Ally is a reliable unreliable narrator—a fun twist on a trope made popular by Gillian Flynn’s 2014 sensation, Gone Girl. She’s also very different than the star of White’s bestselling Bailey Weggins series.
“With Bailey, you know she’s 100 percent reliable—she’s never lied to you,” White says. “Sometimes she’s a little confused, or has to tell white lies when interviewing people to get the quote, but she’s fundamentally honest.”
Ally is…a little less so. That’s not a deterrent, though—far from it. White is a master at creating sympathetic characters, and from the first pages of the novel through to its impressive twist ending, Ally is likable, relatable, and compelling. As are her interactions with the novel’s other key players—Ally’s therapist and her husband, Hugh.
White is known for creating fantastic male characters, and the dynamics of Ally and Hugh’s relationship are breathtakingly real. Growing up with five brothers gave White special insight into the male psyche, and her job at Cosmopolitan provided further learning.
“One of the things I learned is how different men are from women,” she says. “I think we sometimes still believe that if we give men enough white wine, they’d be more like us, but that’s not the case. We did hundreds of surveys with real guys—and asked them how they felt about dozens of topics. Sex. Food. Relationships. Men just communicate differently. In some ways, they’re more complex than women.”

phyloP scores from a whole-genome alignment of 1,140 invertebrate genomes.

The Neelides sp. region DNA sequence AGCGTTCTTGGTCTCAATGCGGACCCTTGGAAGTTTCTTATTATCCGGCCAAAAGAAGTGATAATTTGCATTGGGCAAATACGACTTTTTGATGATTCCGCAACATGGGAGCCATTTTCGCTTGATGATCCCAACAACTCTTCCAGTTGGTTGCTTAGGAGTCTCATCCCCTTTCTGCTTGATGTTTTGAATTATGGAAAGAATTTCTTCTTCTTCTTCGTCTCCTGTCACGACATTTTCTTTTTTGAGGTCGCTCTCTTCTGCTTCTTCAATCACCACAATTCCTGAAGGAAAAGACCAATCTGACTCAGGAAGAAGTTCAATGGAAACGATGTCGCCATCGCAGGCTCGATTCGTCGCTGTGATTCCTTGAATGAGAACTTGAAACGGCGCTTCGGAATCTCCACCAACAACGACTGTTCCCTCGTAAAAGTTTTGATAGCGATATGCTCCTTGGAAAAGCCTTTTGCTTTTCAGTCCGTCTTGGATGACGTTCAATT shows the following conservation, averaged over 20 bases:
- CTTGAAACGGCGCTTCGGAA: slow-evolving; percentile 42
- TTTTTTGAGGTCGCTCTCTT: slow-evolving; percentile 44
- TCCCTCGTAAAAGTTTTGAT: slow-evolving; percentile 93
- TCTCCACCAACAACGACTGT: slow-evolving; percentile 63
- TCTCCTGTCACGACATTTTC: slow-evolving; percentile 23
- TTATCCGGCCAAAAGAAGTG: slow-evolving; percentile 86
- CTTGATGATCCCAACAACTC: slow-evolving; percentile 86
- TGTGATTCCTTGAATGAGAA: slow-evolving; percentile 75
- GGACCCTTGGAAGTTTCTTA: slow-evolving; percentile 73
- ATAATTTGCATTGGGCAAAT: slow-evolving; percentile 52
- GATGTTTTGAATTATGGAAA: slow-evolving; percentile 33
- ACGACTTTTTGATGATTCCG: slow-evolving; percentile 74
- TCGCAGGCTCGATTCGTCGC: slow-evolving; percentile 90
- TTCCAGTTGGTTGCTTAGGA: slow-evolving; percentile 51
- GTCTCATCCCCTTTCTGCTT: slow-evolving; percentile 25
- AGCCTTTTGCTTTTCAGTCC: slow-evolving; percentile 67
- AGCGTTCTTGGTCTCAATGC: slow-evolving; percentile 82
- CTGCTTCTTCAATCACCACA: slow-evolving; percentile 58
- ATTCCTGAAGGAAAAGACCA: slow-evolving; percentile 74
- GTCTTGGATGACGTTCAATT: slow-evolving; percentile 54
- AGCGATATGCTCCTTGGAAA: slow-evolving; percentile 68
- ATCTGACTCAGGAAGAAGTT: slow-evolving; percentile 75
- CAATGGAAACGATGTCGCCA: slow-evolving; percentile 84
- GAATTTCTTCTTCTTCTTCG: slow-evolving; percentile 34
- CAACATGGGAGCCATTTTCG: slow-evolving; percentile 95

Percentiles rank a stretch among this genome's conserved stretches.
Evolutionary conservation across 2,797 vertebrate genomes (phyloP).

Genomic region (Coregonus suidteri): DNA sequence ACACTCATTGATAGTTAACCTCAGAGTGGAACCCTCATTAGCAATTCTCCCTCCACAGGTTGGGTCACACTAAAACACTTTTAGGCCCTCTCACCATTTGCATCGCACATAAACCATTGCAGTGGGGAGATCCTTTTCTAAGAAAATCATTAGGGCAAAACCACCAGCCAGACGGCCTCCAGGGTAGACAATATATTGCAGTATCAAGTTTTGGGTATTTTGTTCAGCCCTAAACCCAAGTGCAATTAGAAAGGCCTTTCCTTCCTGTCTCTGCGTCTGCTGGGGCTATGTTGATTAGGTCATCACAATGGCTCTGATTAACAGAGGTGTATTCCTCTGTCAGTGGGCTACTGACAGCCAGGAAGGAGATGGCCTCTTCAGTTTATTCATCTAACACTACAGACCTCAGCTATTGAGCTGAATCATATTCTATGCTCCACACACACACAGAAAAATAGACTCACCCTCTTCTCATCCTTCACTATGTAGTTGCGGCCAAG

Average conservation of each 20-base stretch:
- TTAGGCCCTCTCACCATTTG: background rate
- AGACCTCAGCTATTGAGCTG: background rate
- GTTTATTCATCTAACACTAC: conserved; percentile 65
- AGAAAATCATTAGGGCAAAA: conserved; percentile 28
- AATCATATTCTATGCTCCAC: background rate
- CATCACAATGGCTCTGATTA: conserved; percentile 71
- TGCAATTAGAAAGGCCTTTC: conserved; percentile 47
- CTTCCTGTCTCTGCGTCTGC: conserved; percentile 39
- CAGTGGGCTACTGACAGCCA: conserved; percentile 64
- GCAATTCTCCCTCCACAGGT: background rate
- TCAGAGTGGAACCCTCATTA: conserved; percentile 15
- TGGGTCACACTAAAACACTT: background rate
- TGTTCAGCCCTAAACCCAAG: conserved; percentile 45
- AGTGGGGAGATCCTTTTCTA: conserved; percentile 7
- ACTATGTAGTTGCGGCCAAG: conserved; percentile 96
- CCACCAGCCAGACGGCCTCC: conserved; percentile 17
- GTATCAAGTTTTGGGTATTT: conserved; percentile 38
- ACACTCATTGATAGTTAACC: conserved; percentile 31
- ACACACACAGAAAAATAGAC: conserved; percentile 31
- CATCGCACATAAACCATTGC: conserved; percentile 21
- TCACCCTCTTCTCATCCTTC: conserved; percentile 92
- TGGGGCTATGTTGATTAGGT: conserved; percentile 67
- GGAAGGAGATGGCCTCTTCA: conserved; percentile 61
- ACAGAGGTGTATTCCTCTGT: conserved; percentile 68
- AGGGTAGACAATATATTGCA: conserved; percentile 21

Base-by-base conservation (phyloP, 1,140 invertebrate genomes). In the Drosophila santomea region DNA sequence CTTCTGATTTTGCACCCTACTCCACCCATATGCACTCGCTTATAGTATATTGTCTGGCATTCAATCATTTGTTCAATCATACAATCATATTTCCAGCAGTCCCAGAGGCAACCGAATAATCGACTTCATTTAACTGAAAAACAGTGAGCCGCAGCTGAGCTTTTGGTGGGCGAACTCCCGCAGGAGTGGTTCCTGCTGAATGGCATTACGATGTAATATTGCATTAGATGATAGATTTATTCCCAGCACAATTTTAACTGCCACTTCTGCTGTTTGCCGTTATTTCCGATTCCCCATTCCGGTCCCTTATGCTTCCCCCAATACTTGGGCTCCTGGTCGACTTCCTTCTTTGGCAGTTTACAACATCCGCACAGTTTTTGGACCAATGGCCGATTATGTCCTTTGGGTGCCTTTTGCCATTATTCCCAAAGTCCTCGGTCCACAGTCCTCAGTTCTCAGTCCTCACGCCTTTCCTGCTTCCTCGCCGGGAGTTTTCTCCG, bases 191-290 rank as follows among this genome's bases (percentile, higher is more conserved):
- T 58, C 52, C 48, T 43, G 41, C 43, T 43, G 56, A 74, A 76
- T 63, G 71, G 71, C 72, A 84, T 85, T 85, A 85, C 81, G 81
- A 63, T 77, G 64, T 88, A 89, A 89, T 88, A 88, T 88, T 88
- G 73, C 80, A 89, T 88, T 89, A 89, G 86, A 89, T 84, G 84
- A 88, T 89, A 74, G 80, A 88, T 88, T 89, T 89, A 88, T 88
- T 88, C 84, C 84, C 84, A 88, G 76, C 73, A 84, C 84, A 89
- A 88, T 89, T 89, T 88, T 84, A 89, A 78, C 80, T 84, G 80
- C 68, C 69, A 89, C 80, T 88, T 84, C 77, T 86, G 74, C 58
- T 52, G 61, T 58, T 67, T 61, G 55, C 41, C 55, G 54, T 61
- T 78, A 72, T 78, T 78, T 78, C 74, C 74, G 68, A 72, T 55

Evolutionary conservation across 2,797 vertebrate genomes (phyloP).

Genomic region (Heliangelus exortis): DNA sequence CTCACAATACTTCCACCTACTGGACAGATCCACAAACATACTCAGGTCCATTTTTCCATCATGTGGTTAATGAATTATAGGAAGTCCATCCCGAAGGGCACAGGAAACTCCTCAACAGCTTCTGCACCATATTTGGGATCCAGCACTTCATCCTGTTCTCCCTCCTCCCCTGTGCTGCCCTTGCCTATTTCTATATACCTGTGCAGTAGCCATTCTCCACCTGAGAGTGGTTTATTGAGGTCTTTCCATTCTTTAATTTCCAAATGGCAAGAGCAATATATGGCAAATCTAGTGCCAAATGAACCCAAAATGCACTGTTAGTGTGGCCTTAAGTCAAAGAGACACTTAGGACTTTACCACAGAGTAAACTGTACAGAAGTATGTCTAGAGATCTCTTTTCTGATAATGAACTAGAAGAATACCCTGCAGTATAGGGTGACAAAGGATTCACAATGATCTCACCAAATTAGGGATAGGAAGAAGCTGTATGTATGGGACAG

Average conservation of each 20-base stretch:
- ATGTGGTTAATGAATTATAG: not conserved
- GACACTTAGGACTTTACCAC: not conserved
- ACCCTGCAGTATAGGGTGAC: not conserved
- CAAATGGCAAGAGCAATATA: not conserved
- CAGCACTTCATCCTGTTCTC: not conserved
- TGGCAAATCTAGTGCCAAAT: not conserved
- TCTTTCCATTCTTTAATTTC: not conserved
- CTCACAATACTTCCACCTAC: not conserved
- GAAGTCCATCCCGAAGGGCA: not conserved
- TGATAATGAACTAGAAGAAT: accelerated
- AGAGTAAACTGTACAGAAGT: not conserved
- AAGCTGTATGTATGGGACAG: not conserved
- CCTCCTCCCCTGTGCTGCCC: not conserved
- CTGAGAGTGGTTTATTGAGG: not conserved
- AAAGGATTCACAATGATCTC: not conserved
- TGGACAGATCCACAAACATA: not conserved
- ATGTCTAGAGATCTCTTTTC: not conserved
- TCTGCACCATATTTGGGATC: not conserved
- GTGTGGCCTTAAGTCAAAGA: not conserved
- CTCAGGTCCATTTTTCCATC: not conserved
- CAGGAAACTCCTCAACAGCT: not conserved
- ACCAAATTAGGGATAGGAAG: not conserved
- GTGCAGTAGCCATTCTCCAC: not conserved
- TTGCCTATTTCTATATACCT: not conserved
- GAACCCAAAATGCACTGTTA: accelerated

That complexity is woven into Ally and Hugh’s relationship, providing a necessary layer of character development without slowing down the pace. In fact, the novel moves at breakneck speed, something White is particularly proud of. She’s both an avid reader and a binge-watcher of thrillers, often taking time to analyze what gives something that “must finish now” quality.
“I look at how long sentences are, how many pages are in a chapter,” she says. “These days, your pacing has to be a lot faster than it was when I started writing novels in 2015.”
Of course, that’s not the only thing that has changed—and in 2020, when COVID-19 has impacted the publishing industry in immeasurable ways, White has learned to adapt—a skill she’d already honed while navigating the tumultuous magazine world.
“It’s a challenging time,” she says. “I did have to cancel the book tour, but there’s so much opportunity to do things online.”
Indeed, many authors in the genre have banded together to cross-promote each other’s works—Instagram takeovers, Zoom interviews, virtual tours. This is becoming the norm—and for many authors, like White, it’s an opportunity to connect with even more readers than what’s possible in a more intimate bookstore event, for instance.
It’s also a good time to write—which is part of White’s plan, regardless of when things get back to normal. While she hasn’t abandoned her Bailey Weggins series altogether, she’s just handed in a new standalone thriller to her editor and is toying with a couple of new ideas, neither of which are a good fit for her series character.
Of course, that could change.
“I was working on something entirely different when the idea for HAVE YOU SEEN ME? came to me,” White says. “Once in a while, you hit on a pot of gold.”
White may not be able to predict when that happens, but here’s one prediction we can certainly stand behind—readers are going to love HAVE YOU SEEN ME? It’s available now.